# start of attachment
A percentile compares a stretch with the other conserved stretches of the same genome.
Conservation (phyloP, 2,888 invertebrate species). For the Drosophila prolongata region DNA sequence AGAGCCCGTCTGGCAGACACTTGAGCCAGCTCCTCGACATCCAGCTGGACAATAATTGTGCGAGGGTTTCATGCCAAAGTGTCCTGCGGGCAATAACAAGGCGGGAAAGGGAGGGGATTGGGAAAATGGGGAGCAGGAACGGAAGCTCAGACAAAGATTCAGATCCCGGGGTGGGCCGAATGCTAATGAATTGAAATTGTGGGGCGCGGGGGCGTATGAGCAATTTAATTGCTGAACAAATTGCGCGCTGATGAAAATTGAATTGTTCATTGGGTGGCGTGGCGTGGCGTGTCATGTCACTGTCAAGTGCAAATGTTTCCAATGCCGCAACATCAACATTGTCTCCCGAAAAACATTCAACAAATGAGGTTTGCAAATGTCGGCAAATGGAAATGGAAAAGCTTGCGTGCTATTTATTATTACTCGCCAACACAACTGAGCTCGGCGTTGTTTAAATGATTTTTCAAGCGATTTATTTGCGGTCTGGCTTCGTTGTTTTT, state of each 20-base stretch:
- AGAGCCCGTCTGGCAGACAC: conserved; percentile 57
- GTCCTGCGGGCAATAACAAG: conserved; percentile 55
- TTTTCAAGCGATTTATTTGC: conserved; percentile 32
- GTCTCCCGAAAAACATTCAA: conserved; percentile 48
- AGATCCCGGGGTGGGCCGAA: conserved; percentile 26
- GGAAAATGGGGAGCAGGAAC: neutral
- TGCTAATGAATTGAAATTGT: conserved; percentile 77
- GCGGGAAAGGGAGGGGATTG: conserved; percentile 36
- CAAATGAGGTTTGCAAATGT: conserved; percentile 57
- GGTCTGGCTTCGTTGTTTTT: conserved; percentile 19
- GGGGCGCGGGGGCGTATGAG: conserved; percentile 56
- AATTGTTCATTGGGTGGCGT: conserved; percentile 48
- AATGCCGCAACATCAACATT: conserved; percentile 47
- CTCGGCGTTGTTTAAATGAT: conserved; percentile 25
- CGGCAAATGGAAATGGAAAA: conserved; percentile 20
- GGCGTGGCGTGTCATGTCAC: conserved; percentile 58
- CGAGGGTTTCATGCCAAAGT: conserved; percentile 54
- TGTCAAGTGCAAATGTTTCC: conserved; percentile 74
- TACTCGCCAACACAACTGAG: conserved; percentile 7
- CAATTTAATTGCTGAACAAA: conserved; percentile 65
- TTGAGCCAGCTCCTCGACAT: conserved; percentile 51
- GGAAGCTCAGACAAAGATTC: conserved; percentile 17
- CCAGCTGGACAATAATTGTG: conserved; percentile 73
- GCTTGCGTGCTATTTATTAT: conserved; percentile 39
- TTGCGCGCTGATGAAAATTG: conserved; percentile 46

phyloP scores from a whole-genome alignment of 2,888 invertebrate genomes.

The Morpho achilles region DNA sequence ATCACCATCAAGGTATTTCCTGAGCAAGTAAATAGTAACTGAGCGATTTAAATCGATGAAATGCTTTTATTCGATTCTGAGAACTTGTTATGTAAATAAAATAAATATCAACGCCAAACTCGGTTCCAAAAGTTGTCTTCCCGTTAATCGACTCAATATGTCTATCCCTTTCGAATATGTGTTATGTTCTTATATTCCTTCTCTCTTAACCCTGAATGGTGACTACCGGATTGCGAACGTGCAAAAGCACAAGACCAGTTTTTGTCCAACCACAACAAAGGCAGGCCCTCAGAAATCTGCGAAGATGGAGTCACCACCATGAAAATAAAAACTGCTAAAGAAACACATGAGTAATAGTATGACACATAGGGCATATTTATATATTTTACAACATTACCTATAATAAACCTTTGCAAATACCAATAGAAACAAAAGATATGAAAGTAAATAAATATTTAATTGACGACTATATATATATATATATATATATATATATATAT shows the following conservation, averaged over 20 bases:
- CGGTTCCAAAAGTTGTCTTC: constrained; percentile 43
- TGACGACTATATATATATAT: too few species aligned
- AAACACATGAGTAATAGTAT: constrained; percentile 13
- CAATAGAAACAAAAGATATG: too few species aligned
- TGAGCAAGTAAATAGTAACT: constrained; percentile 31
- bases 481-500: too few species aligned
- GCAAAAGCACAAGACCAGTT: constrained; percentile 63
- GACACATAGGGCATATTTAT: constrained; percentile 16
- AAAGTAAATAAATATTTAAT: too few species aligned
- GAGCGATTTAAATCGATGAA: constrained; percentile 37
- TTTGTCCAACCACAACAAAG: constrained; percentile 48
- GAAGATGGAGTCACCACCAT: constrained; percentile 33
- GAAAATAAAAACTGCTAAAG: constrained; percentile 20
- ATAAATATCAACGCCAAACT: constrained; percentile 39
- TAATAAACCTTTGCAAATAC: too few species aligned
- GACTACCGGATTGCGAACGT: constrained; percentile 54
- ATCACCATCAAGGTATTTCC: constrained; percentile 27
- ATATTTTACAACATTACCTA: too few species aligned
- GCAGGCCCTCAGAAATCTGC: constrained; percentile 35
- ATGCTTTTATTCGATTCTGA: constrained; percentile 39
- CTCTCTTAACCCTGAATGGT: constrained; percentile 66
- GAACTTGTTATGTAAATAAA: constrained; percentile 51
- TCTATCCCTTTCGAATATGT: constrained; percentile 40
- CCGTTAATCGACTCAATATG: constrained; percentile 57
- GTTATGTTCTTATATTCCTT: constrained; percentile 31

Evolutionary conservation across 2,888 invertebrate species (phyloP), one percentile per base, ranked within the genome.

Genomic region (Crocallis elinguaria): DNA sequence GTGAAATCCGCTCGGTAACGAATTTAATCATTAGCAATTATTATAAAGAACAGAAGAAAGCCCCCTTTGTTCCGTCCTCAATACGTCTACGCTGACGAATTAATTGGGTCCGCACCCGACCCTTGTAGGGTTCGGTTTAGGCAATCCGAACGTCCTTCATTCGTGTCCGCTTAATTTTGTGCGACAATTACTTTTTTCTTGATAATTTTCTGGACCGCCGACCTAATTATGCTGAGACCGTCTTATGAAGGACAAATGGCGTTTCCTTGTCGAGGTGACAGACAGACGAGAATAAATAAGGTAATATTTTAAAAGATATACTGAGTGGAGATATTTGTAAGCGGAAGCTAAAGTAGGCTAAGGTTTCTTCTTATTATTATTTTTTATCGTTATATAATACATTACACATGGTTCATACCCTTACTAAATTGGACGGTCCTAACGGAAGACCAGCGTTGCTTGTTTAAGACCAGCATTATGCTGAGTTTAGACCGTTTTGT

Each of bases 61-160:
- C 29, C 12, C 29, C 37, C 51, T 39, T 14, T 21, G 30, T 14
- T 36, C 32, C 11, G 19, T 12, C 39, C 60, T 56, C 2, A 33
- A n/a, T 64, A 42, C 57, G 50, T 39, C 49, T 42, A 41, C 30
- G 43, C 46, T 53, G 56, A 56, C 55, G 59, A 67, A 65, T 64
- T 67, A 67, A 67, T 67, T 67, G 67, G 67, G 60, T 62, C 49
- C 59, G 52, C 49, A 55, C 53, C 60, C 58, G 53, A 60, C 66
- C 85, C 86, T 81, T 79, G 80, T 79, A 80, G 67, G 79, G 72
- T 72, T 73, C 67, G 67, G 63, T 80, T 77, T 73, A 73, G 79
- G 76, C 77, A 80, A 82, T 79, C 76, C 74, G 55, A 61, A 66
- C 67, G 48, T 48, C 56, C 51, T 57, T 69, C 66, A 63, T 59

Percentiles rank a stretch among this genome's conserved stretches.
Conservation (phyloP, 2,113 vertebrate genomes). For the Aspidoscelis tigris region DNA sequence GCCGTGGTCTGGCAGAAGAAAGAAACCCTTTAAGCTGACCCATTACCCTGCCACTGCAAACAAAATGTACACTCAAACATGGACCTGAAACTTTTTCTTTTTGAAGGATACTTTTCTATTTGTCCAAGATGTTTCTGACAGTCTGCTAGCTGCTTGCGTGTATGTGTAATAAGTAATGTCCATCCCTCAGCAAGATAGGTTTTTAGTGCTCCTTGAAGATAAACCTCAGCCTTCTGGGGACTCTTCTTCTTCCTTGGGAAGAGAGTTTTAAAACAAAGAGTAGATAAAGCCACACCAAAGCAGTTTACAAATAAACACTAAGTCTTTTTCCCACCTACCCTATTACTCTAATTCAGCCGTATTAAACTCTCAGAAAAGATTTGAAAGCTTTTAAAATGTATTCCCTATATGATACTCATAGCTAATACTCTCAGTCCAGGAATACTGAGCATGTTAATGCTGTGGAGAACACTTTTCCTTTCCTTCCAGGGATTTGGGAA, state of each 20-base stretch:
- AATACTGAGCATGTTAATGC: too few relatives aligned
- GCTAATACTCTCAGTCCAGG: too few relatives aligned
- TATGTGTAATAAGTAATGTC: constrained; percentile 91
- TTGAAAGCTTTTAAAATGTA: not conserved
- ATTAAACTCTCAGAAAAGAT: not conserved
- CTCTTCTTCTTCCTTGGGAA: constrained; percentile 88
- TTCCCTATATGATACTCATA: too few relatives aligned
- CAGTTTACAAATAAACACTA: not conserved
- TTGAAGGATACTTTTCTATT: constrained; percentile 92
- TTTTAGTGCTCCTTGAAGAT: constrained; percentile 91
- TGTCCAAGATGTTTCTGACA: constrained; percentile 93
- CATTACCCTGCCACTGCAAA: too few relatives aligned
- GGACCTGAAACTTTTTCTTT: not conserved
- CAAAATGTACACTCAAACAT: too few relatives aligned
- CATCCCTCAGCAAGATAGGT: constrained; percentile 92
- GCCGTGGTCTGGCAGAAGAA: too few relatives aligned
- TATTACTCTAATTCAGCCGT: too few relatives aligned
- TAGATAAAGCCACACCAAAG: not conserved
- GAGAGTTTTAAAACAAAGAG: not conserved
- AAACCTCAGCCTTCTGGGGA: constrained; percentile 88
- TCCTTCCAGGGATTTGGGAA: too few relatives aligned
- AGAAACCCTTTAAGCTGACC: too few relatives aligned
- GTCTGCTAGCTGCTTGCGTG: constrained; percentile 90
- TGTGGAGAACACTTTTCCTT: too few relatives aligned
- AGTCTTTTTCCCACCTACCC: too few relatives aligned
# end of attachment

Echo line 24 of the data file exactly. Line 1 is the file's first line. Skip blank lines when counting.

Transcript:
- GGAAGCTCAGACAAAGATTC: conserved; percentile 17